1. The WordReference Forums have moved to new forum software. (Details)

Urdu: usage of the Persian plural ها

Discussion in 'Indo-Iranian Languages' started by Abjadiwala, Jul 6, 2013.

  1. Abjadiwala New Member

    English
    Hi,
    I was wondering about the ways in which the Urdu izafa constructions could be given plural forms.

    I’m familiar with numerous words from Arabic that easily form their plurals in the izafa construct such as

    اصطلاحاتِ ادبand innumerous other examples of izafa constructs in Urdu that using Arabic plural forms.
    But, I came across the Urdu izafa construct: ریاستہائے متحدہ امریکہ and was taken aback.

    Here, despite the use of the Arabic-originated word ریاست this izafa construct used the Persian plural ها albeit with a more Urdu spelling.

    Is this هاfeature seen in other examples in Urdu?

    Is this method of giving the plurals of izafa constructs intelligible to the common Urdu-using public?
    Isn’t the Persian plural form of ها a much more user friendly way of giving izafa constructs in Urdu a much more grammatically correct basis?
    Most Urdu users only know a handful of difficult Arabic plural forms and are very likely to commit gross errors in izafa plurals such as دارالحکومتوں instead of the proper دِيَار الحکومت.
    Wouldn’t it be grammatically correct AND simple to just use دارہائےحکومت?

    Do tell where and how the Persian plural هاcan be used in Urdu.
     
  2. Alfaaz Senior Member

    English
    This seems to be a very popular example, where نسخہ nusxah is from Arabic and is made plural with the Farsi ہا haa! People familiar with Urdu poetry or even who watch television would more likely be familiar with the Persian plural form (to some degree), as it is used in other examples (not necessarily izaafats though) such as بارہا , سالہا سال , بدرجہا , etc. The same could probably be said for Arabic plurals as they are used quite frequently in news, language and literature-based shows, and even religious programs.
     
  3. Qureshpor Senior Member

    Punjabi, Urdu پنجابی، اردو
    Abjadiwala SaaHib.

    The izaafat is almost exclusively formed from Persian and Arabic words but in the past it was not unknown for poets and prose writers to employ Indic words in this construction. Please see this thread.

    http://forum.wordreference.com/showthread.php?t=2170492&highlight=jhiil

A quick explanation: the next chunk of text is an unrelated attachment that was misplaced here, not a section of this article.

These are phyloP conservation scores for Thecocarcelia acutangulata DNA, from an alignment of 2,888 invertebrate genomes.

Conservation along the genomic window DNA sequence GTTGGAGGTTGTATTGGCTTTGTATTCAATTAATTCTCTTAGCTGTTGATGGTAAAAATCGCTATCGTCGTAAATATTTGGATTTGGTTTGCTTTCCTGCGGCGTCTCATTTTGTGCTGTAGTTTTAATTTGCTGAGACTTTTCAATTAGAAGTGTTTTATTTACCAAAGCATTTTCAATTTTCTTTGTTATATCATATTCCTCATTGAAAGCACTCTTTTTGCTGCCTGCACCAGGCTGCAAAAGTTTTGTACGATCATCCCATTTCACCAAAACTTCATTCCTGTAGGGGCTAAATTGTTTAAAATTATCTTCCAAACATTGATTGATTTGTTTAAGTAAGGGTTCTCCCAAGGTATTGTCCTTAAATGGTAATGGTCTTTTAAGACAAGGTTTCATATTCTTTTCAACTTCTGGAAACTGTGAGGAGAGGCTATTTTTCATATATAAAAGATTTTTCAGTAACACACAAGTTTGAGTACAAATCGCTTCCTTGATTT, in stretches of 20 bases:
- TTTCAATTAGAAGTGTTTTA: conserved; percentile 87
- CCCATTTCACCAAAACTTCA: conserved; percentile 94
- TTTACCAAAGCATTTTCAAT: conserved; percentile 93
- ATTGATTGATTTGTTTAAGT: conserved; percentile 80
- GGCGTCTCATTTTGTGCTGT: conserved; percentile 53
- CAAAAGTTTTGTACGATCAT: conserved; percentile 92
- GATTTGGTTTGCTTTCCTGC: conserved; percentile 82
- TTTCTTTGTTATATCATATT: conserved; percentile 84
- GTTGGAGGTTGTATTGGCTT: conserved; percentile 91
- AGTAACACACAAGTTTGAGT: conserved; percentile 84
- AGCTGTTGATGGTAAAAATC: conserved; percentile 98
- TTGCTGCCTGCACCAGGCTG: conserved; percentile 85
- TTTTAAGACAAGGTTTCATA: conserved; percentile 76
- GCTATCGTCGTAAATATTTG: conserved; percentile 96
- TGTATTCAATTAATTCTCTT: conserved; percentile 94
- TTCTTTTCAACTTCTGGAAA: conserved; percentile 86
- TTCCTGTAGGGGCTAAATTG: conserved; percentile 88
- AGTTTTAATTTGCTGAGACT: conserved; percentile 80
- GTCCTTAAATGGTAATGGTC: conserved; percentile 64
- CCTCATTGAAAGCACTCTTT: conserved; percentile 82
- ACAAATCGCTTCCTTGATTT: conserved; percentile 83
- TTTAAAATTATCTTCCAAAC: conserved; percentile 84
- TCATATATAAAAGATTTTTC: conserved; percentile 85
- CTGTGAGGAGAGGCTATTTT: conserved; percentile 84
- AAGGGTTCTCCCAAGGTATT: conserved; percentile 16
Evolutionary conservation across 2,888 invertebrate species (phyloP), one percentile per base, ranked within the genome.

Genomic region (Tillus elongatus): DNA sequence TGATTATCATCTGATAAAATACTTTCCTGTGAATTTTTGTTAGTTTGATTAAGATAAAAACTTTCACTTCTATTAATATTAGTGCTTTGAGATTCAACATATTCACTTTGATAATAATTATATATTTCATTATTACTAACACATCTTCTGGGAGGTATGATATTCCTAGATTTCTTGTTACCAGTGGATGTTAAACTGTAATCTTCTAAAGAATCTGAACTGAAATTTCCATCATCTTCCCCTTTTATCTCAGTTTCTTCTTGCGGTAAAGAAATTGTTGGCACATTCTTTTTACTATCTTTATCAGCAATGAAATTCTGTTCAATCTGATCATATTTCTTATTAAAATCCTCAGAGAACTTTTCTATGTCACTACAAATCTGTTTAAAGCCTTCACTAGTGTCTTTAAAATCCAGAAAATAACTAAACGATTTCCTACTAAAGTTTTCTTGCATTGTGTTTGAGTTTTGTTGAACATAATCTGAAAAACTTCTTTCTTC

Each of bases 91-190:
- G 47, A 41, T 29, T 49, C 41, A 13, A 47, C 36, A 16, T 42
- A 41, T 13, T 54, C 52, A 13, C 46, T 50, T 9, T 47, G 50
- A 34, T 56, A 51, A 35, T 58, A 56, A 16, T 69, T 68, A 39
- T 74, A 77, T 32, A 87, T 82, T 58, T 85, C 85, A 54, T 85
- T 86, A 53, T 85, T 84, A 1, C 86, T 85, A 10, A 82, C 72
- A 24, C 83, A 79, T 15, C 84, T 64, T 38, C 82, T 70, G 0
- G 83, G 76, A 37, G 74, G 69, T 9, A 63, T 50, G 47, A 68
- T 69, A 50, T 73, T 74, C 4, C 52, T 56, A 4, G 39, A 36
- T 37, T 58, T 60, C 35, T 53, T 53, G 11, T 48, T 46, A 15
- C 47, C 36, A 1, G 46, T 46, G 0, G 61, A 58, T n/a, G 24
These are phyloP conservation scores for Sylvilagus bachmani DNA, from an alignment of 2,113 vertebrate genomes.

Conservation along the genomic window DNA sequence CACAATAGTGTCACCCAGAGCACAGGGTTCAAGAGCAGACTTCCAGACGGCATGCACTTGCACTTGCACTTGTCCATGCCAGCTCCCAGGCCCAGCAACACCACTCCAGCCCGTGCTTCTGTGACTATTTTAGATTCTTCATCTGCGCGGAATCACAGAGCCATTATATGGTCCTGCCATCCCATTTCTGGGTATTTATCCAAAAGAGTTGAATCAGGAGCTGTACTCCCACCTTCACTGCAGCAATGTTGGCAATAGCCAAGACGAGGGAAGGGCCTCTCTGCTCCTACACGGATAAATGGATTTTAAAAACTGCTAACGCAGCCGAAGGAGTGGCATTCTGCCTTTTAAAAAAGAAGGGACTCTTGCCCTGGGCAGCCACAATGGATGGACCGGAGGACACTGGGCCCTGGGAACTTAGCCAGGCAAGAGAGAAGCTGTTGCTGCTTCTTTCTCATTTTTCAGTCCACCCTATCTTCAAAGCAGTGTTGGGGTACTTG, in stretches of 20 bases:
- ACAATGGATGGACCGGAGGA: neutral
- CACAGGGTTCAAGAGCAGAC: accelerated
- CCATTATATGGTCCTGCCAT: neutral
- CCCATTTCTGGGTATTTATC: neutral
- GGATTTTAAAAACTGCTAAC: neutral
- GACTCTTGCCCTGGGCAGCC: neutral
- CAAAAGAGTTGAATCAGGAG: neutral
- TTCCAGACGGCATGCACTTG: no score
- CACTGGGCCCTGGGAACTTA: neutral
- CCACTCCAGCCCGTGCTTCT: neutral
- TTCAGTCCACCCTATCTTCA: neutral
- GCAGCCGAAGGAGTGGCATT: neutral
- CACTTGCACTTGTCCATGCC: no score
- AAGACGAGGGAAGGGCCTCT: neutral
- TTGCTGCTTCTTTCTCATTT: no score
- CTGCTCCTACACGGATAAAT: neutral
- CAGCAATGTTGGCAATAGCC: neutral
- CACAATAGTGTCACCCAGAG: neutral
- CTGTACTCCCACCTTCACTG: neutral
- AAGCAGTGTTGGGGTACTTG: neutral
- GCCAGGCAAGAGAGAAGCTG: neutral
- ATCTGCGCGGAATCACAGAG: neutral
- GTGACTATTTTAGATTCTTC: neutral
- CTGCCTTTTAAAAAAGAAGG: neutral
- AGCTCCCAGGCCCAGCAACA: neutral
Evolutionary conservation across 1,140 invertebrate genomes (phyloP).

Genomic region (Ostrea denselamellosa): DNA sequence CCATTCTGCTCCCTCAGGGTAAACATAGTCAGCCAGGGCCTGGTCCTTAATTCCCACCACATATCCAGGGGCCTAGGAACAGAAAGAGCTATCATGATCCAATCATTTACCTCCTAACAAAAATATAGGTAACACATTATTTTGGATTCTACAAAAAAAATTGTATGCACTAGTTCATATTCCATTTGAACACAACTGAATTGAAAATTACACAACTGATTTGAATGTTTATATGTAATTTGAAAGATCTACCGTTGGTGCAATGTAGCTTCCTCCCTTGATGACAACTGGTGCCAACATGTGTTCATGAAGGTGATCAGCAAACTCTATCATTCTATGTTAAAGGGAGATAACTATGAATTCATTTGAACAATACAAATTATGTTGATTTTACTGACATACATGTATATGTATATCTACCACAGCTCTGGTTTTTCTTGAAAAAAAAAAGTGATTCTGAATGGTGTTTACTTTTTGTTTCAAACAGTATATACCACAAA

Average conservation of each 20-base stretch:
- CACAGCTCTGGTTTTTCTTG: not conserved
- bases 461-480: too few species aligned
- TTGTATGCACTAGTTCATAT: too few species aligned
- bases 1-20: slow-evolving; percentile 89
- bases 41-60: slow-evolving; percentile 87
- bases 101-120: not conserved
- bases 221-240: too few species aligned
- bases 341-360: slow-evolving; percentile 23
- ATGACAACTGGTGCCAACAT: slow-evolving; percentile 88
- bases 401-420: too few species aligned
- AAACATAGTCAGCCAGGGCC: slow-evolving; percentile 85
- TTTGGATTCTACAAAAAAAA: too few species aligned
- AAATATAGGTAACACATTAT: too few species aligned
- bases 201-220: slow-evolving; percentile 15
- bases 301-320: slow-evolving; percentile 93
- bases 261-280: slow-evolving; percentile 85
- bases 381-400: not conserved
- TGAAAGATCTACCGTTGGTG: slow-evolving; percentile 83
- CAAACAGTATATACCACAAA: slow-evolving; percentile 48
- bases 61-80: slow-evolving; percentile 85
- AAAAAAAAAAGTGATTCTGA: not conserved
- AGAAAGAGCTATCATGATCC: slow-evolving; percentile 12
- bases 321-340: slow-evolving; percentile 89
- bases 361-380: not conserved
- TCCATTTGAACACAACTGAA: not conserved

Regarding "daaru_lHukuumat" going to daaru_lHukuumateN >> daaru_lHukuumatoN...I personally have no problem with this though purists may raise a few eyebrows. By the way دارالحکومت is a compound to mean the "capital" of a country. Capitals would be "دارالحکومت ہا" and دارہاالحکومت could mean "Houses of government/government houses".

    riyaasat-haa-i-muttaHidah, is a fairly old construct and educated people who listen to the news or read Urdu newspapers would be familiar with this. There is no doubt that the izaafat with the plural -haa is relatively scant in the modern language but one only needs to open the pages of diivaan-i-Ghalib to find an abundance of these examples.

    سخت جانیہائے تنہائی

    تالیف نسخہ ہائے وفا

    بیدادِ کاوش ہائے مژگاں

    تبسم ہائے پنہاں

    I've only got to page 9!

    As for whether this method (I presume you mean with the -haa) is intelligible to the common Urdu speaking people, depends on their education and of course their own interest in language matters. Not everyone has an interest in matters of language.
     
    Last edited: Jul 6, 2013
  4. BP. Senior Member

    Karachi
    Urdu
    I too believe riyaasat haa is incorrect. But for a slightly different reason. Even though there's a debate whether State translates into Arabic, but even if we took the banal translation used, it should be daulat haa. riyaasat simple means sardaarii.
     
  5. Abjadiwala New Member

    English
    It appears that this plural form is mostly used in poetry and it unfortunately appears in only two terms of prose (already mentioned above).

    Maybe if there were more examples of its use in Urdu prose or izafaat constructs, it would be helpful in de-alienizing this once very common aspect of Urdu to the average Urdu speakers.

    So are there any more examples of non-poetic use of ها in Urdu?
     
  6. Qureshpor Senior Member

    Punjabi, Urdu پنجابی، اردو